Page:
The implementation of a protection measure may be applied for by a person at risk or an injured person, either in separate proceedings or in conjunction with another claim. In order to implement a protection measure, the person at risk must submit a petition to the county court of the place of residence or the last known place of residence of the person causing the risk, in accordance with general territorial jurisdiction. The courts process petitions under proceedings on petition. Before applying a protection measure, the court hears the person with respect to whom application of the measure is requested and the person in the interests of whom proceedings are conducted for application of the measure. Where necessary, the court also hears persons closely connected with the persons specified above, or the rural municipality or city government or police authority of the persons' place of residence.
Petitions submitted to a court must be drafted in Estonian and must meet the requirements of Sections 338 and 363 of the Code of Civil Procedure. In accordance with Section 338 of the Code of Civil Procedure, a procedural document submitted to the court by a participant in proceedings must set out:
A procedural document must set out the personal identification code or, in the absence thereof, date of birth of the natural person.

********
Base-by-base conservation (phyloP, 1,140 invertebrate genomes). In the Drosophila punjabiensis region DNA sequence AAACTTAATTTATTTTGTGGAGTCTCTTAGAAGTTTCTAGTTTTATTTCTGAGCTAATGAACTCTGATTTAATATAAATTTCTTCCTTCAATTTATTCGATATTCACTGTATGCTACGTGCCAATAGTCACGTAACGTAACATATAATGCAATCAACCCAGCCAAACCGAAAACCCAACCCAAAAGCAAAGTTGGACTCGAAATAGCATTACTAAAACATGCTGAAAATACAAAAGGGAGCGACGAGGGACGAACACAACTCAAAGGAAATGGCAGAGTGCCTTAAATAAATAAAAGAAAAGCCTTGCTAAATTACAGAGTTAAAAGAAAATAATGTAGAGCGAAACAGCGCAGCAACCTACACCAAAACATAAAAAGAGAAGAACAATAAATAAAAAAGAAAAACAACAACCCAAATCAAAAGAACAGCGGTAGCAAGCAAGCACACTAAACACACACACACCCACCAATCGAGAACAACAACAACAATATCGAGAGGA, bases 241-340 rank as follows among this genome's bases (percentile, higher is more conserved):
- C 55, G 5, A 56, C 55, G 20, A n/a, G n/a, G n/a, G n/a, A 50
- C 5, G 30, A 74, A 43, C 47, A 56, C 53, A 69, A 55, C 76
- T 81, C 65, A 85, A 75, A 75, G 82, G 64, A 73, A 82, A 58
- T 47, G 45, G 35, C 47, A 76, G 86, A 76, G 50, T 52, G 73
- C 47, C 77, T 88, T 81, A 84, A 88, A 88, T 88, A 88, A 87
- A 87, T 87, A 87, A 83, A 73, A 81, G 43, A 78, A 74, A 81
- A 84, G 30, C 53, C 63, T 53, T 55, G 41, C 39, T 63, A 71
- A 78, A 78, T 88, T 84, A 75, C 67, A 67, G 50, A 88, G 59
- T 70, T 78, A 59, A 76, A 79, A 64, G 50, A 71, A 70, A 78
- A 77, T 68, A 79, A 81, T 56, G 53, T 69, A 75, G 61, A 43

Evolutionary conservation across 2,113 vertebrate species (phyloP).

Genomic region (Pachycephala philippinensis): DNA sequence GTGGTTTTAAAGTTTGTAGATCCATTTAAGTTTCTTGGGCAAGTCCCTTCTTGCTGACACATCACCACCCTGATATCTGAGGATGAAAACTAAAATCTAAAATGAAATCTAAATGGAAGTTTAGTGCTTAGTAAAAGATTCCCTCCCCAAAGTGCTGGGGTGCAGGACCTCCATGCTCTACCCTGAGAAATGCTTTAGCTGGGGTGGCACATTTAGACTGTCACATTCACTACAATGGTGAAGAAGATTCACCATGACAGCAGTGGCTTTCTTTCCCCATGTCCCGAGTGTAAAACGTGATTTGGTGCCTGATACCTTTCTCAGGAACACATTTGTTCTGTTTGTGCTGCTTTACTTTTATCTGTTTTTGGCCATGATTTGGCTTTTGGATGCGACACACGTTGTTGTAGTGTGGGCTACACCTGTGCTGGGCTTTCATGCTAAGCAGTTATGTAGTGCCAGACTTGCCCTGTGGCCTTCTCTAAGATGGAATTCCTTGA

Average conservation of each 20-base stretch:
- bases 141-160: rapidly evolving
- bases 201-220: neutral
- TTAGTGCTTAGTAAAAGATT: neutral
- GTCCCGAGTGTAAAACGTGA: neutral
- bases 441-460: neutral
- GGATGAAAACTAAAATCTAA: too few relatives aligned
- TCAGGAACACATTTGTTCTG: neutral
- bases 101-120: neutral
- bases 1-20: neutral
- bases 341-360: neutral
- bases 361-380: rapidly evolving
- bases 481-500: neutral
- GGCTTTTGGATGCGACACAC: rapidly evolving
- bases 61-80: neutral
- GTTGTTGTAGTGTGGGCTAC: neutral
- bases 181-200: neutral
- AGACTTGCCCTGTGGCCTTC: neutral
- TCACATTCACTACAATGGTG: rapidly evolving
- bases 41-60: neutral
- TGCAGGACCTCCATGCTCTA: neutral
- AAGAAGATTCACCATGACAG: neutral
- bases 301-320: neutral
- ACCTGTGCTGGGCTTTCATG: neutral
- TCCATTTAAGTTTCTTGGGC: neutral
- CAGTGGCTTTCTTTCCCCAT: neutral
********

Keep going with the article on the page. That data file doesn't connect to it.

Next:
If a participant in proceedings does not know the address or other data of another participant in proceedings, the procedural document must set out the measures taken by the participant in proceedings in order to obtain such information.
All petitions must be submitted to the court in legible typewritten form. Where possible, electronic copies of procedural documents submitted in writing should also be submitted to the court. Contractual representatives, notaries, bailiffs, trustees in bankruptcy, state and local government agencies and other legal persons submit documents to the court electronically unless there is good reason to submit the document in another form. More detailed rules for submitting electronic documents to the courts, the format requirements for documents and the list of documents to be submitted via the portal are laid down in a Regulation enacted by the minister responsible for the area. A participant in a proceeding must, when submitting to the court written documents and appendices thereto, provide the requisite number of transcripts of those documents to be served on the other participants in the proceeding, unless the documents are to be submitted electronically.
A state fee of 50 euros is to be paid when filing a petition or appeal in a matter reviewed under proceedings on petition. A state fee of 50 euros is to be paid when filing an application for securing an action.
Under Estonian law, participants in proceedings do not require a representative in court for proceedings concerning the application of civil protection measures.